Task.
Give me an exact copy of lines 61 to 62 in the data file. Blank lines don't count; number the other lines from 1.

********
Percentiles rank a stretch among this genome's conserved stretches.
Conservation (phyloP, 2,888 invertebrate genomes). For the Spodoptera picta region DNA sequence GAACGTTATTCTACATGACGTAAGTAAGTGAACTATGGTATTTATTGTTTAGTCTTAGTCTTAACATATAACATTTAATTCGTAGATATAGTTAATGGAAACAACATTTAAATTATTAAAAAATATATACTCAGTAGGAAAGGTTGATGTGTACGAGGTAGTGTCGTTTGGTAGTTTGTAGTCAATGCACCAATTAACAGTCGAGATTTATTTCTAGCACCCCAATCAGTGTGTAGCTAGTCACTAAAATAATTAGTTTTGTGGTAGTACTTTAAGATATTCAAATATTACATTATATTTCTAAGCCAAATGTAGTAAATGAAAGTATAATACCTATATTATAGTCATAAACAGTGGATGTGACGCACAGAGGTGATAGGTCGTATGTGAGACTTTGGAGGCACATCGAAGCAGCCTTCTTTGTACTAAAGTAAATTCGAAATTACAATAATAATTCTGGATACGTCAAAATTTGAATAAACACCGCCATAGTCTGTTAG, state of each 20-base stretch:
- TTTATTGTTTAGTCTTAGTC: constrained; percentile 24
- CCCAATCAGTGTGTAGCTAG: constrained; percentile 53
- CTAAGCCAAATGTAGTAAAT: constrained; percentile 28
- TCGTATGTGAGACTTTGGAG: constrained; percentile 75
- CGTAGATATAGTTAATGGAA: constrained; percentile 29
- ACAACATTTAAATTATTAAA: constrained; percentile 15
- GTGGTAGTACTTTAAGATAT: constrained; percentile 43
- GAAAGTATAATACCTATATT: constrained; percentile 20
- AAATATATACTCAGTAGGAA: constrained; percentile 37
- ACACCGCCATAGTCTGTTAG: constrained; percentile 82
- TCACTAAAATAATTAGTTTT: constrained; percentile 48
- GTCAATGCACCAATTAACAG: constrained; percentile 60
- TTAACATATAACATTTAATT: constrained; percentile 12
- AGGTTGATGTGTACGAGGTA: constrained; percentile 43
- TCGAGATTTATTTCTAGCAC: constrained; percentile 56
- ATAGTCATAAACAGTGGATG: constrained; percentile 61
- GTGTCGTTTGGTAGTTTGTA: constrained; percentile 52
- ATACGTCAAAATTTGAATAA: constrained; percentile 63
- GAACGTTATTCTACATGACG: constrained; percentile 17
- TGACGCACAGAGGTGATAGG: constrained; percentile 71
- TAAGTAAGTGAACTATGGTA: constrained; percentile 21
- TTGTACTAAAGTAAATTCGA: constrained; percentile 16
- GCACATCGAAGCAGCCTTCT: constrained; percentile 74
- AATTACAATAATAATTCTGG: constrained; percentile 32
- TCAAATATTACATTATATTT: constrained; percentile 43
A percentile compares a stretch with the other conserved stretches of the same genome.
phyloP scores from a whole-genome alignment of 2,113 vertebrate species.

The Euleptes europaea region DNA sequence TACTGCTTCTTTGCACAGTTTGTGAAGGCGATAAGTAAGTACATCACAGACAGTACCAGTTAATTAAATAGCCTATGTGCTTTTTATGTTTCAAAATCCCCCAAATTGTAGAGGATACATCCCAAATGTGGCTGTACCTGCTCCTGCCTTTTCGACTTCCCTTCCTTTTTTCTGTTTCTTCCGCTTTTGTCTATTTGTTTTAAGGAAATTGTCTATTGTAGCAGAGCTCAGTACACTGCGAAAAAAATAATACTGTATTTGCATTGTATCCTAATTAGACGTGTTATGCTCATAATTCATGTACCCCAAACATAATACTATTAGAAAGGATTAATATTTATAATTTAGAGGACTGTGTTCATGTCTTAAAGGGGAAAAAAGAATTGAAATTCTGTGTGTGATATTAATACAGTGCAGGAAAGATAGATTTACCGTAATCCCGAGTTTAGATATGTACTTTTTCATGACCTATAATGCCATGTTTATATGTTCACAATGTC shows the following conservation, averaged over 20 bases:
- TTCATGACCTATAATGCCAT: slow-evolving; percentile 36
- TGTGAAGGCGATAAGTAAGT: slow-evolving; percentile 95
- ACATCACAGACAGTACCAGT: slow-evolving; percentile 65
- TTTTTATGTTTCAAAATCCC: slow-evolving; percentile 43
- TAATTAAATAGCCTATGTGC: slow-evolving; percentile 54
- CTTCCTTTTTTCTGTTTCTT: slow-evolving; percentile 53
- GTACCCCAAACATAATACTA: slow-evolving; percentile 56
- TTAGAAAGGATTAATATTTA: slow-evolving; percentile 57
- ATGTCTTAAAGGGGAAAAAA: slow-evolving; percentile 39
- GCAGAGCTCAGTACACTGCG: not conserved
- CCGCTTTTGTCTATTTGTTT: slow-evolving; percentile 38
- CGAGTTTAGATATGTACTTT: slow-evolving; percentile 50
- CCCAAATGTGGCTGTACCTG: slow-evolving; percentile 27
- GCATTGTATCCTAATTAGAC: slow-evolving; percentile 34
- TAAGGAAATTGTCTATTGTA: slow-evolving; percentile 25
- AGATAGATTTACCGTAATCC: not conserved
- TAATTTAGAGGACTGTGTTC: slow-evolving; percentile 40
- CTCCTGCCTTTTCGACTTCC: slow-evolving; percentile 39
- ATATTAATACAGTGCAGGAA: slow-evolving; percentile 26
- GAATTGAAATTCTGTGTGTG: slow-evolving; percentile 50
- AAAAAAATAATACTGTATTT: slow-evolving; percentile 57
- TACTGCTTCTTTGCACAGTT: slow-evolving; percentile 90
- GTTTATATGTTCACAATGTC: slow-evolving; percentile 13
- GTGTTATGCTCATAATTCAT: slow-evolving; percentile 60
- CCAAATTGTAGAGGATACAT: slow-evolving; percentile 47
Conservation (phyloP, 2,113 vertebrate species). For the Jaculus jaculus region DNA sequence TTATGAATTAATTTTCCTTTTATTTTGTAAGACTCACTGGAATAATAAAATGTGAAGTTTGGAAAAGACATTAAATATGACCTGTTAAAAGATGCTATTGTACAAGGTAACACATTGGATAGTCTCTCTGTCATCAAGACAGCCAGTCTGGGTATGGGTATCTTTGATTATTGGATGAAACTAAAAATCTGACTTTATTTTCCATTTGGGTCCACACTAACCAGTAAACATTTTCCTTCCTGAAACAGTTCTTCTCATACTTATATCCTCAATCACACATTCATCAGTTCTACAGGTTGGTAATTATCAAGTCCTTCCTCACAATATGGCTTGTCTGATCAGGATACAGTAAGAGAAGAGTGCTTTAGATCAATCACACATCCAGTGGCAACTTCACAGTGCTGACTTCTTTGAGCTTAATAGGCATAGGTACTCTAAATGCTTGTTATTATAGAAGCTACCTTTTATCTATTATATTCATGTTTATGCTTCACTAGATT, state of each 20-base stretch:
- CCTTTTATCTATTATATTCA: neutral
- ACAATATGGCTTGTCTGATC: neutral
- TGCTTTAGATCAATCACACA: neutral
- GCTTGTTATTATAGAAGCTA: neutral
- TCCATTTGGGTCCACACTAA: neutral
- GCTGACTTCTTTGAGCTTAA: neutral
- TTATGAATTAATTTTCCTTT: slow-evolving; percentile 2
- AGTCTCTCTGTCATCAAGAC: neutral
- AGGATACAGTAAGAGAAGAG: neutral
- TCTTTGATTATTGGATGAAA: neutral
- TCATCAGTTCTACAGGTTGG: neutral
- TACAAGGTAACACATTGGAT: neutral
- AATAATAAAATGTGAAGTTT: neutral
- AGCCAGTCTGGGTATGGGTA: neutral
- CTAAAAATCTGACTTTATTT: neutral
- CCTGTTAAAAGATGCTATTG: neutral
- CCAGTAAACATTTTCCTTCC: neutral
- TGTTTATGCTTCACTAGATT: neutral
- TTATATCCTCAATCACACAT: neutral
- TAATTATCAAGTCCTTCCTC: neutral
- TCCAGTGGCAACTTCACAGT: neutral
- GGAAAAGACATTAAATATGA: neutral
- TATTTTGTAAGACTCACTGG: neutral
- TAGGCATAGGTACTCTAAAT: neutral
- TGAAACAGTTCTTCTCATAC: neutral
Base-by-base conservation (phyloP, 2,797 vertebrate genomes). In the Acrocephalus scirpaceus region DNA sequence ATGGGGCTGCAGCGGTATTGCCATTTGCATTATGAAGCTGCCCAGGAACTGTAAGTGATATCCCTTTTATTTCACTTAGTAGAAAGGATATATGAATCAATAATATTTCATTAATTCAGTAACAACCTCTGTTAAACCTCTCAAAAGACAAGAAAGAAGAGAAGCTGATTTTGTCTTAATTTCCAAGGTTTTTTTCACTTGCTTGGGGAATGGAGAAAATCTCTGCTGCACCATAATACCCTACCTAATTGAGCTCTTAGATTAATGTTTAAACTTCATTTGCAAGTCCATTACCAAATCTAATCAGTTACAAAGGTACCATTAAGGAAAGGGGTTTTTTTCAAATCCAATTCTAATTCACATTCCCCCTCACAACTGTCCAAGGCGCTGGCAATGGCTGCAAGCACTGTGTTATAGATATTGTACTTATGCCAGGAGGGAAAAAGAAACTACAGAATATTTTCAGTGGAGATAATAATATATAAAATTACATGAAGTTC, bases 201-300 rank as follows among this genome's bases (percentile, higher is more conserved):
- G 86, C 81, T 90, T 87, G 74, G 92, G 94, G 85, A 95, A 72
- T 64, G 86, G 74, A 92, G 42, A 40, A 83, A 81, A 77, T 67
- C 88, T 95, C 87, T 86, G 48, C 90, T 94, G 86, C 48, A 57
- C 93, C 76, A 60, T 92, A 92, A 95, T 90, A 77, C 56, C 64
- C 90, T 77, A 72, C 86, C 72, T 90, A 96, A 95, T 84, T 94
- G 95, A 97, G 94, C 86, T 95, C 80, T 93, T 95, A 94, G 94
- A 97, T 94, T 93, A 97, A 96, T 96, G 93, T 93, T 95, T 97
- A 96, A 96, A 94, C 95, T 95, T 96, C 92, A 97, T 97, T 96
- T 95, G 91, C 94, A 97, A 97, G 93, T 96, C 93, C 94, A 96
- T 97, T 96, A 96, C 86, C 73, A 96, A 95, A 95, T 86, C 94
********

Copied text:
- TCCATTTGGGTCCACACTAA: neutral
- GCTGACTTCTTTGAGCTTAA: neutral